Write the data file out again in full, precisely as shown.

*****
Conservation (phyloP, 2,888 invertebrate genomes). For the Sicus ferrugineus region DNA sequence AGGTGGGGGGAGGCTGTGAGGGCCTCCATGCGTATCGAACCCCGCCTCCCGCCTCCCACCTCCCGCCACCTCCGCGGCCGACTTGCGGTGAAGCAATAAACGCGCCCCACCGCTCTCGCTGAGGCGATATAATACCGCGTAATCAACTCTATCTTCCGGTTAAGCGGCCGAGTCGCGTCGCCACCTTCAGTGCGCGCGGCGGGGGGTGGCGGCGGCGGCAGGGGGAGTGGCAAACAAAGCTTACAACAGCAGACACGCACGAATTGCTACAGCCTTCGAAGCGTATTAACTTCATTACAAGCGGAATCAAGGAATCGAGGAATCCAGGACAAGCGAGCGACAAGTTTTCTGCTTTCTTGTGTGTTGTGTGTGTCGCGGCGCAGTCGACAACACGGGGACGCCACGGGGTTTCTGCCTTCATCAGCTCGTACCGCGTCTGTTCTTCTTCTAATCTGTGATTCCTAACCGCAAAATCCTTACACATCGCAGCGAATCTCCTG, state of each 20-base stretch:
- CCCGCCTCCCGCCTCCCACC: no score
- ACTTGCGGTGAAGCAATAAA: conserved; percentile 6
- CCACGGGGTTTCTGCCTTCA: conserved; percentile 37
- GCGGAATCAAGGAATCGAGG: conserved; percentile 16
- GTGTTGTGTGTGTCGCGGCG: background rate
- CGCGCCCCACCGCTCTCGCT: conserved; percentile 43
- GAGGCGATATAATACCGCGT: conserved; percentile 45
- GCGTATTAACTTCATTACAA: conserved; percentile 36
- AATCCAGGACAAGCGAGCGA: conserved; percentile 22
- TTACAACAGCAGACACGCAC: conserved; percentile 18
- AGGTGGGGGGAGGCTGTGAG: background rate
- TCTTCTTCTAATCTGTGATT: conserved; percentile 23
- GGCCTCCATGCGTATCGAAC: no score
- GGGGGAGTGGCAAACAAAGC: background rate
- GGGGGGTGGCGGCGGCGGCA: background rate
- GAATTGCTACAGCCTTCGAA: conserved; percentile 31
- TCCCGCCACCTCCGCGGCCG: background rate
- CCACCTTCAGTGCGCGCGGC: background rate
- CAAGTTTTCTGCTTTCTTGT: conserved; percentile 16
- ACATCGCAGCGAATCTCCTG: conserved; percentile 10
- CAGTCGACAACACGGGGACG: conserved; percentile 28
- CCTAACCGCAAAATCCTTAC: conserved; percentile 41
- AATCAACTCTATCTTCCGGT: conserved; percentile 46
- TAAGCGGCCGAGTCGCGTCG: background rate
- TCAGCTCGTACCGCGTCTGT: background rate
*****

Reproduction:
Conservation (phyloP, 2,888 invertebrate genomes). For the Sicus ferrugineus region DNA sequence AGGTGGGGGGAGGCTGTGAGGGCCTCCATGCGTATCGAACCCCGCCTCCCGCCTCCCACCTCCCGCCACCTCCGCGGCCGACTTGCGGTGAAGCAATAAACGCGCCCCACCGCTCTCGCTGAGGCGATATAATACCGCGTAATCAACTCTATCTTCCGGTTAAGCGGCCGAGTCGCGTCGCCACCTTCAGTGCGCGCGGCGGGGGGTGGCGGCGGCGGCAGGGGGAGTGGCAAACAAAGCTTACAACAGCAGACACGCACGAATTGCTACAGCCTTCGAAGCGTATTAACTTCATTACAAGCGGAATCAAGGAATCGAGGAATCCAGGACAAGCGAGCGACAAGTTTTCTGCTTTCTTGTGTGTTGTGTGTGTCGCGGCGCAGTCGACAACACGGGGACGCCACGGGGTTTCTGCCTTCATCAGCTCGTACCGCGTCTGTTCTTCTTCTAATCTGTGATTCCTAACCGCAAAATCCTTACACATCGCAGCGAATCTCCTG, state of each 20-base stretch:
- CCCGCCTCCCGCCTCCCACC: no score
- ACTTGCGGTGAAGCAATAAA: conserved; percentile 6
- CCACGGGGTTTCTGCCTTCA: conserved; percentile 37
- GCGGAATCAAGGAATCGAGG: conserved; percentile 16
- GTGTTGTGTGTGTCGCGGCG: background rate
- CGCGCCCCACCGCTCTCGCT: conserved; percentile 43
- GAGGCGATATAATACCGCGT: conserved; percentile 45
- GCGTATTAACTTCATTACAA: conserved; percentile 36
- AATCCAGGACAAGCGAGCGA: conserved; percentile 22
- TTACAACAGCAGACACGCAC: conserved; percentile 18
- AGGTGGGGGGAGGCTGTGAG: background rate
- TCTTCTTCTAATCTGTGATT: conserved; percentile 23
- GGCCTCCATGCGTATCGAAC: no score
- GGGGGAGTGGCAAACAAAGC: background rate
- GGGGGGTGGCGGCGGCGGCA: background rate
- GAATTGCTACAGCCTTCGAA: conserved; percentile 31
- TCCCGCCACCTCCGCGGCCG: background rate
- CCACCTTCAGTGCGCGCGGC: background rate
- CAAGTTTTCTGCTTTCTTGT: conserved; percentile 16
- ACATCGCAGCGAATCTCCTG: conserved; percentile 10
- CAGTCGACAACACGGGGACG: conserved; percentile 28
- CCTAACCGCAAAATCCTTAC: conserved; percentile 41
- AATCAACTCTATCTTCCGGT: conserved; percentile 46
- TAAGCGGCCGAGTCGCGTCG: background rate
- TCAGCTCGTACCGCGTCTGT: background rate